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The Americanization of the Finns

John Wargelin, A.M.,

President of Suomi College and Theological Seminary

Preface.
Chapter I.  Introduction. Meaning of Americanization Discussed.
Chapter II.  Historical Background of the Finnish Race.
Chapter III.  Causes of Immigration from Finland.
Chapter IV.  Finnish Immigration to America.
Chapter V.  Distribution and Occupations of the Finns.
Chapter VI.  Cultural Life of the Finns. a) School.
Chapter VII.  Cultural Life of the Finns (continued). b) Press.
Chapter VIII.  Cultural Life of the Finns (continued). c) Church.
Chapter IX.  Cultural Life of the Finns (continued). d) Societies.
Chapter X.  Naturalization and Political Life.
Conclusion.

Chapter I.
Introduction. - Meaning of Americanization Discussed.

In undertaking a study of the Americanization of a race we are naturally confronted with the question What is Americanization? How can it be accomplished, and what are its standards of judgment?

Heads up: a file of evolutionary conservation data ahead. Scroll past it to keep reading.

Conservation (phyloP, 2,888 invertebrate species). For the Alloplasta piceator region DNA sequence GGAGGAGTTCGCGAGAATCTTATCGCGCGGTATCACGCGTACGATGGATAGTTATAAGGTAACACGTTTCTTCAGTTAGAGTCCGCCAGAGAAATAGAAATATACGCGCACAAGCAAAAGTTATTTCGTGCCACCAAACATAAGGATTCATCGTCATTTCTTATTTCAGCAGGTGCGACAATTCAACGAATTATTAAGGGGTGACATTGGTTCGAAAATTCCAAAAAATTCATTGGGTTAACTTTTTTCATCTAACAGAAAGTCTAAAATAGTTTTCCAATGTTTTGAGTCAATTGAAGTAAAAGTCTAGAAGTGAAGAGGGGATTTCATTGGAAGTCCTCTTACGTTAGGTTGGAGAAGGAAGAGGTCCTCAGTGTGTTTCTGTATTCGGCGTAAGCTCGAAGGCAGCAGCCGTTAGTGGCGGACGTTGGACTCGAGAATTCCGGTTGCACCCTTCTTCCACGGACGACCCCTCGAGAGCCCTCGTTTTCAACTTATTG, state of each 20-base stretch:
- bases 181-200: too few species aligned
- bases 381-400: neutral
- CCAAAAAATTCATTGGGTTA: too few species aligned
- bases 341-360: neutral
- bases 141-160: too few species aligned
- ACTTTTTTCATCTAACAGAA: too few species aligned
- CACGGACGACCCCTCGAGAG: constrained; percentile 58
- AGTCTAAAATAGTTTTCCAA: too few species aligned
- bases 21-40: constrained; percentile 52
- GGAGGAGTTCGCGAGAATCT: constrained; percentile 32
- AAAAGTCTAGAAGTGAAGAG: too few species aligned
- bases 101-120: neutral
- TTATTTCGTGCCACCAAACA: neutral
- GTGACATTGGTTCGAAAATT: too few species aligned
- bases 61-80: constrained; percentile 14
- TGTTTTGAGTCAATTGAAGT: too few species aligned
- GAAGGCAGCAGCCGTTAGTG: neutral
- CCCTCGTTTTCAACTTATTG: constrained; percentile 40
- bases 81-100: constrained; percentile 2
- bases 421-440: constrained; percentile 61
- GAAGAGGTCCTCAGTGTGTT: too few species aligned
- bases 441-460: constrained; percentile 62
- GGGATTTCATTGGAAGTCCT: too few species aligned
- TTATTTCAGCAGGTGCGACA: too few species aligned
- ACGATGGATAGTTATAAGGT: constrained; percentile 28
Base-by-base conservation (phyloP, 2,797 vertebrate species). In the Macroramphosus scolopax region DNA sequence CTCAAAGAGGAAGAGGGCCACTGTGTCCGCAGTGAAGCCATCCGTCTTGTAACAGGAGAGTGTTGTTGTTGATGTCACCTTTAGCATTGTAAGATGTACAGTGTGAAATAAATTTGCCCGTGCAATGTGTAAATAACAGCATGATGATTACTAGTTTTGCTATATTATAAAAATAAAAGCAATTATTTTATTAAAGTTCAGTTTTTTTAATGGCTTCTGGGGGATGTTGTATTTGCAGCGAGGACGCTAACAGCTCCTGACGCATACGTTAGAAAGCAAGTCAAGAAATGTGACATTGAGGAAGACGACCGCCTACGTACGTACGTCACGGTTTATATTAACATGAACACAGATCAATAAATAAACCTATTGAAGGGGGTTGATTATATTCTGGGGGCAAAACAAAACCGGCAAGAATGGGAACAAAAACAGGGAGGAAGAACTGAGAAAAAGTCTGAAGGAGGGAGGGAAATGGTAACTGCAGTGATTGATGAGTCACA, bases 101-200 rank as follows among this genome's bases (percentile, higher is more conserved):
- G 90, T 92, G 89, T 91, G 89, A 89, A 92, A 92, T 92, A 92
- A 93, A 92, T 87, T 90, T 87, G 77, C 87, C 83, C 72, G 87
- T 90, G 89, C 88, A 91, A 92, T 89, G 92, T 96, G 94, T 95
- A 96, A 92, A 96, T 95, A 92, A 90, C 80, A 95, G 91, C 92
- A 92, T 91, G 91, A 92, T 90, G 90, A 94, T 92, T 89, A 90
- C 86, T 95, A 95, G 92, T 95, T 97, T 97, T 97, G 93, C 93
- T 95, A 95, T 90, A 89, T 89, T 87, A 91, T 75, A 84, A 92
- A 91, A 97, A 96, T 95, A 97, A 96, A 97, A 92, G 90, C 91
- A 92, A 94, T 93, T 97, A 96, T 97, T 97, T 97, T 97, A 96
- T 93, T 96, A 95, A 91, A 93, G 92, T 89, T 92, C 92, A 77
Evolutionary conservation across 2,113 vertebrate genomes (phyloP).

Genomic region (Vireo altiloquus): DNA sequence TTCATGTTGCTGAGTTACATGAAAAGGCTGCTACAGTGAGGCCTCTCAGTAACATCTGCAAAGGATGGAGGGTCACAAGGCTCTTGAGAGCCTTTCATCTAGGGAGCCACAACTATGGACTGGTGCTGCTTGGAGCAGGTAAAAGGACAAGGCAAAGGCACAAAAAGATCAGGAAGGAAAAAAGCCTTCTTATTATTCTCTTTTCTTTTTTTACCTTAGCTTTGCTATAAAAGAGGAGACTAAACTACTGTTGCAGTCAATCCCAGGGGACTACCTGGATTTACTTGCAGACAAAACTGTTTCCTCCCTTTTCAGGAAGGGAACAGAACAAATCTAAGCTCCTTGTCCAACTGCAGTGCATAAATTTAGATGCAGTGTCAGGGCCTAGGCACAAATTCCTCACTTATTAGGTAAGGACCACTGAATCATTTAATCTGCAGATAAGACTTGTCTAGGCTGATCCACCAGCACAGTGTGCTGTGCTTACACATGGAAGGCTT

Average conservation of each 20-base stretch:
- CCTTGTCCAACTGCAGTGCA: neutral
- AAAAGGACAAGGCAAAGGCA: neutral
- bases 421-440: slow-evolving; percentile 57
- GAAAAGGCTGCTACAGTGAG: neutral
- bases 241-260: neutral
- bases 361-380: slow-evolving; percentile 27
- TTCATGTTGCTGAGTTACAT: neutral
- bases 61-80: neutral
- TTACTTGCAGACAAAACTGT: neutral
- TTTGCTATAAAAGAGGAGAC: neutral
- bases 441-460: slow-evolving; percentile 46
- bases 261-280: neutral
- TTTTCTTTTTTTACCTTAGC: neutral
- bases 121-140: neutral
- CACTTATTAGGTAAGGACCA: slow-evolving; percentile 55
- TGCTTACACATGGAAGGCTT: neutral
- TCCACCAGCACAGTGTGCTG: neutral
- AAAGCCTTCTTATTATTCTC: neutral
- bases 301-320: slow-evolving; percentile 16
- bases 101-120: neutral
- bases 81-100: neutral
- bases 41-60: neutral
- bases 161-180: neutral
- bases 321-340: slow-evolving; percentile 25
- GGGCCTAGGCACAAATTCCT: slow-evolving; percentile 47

The question of Americanization is a live question. Over a million immigrants came to make their home among us each year before the World War. The percentage of foreign born has been steadily gaining in our midst. It has been estimated that about 30,000,000 immigrants have landed on our shores since 1820. We can not imagine the size of this vast army, but in the way of comparison we may say that never in the history of the world has such a number of people moved out of any country, or to any country during the same length of time. And not only is this true, but a further fact in connection with this problem is, that the immigrant classes increase much more rapidly than the native stock. A question.naturally arises: how are we going to deal with this large class of polyglot and heterogeneous material so that we can retain our national characteristics and democratic ideals? In other words, how can we make them an organic part of our life so that a spirit of unity and good-will will reign among us? These questions are of vital interest to all Americans and on their happy solution depends, to a great extent, the future of America and its democratic institutions. It is our purpose to study this problem and thus aid in the proper understanding of it as far as it concerns the Finns. In order to do this it will be necessary to study Finnish immigration and the life of the Finns in America at some length. This is also desirable for the reason that the Finnish immigration question has received very little notice in a more definite way from American authors.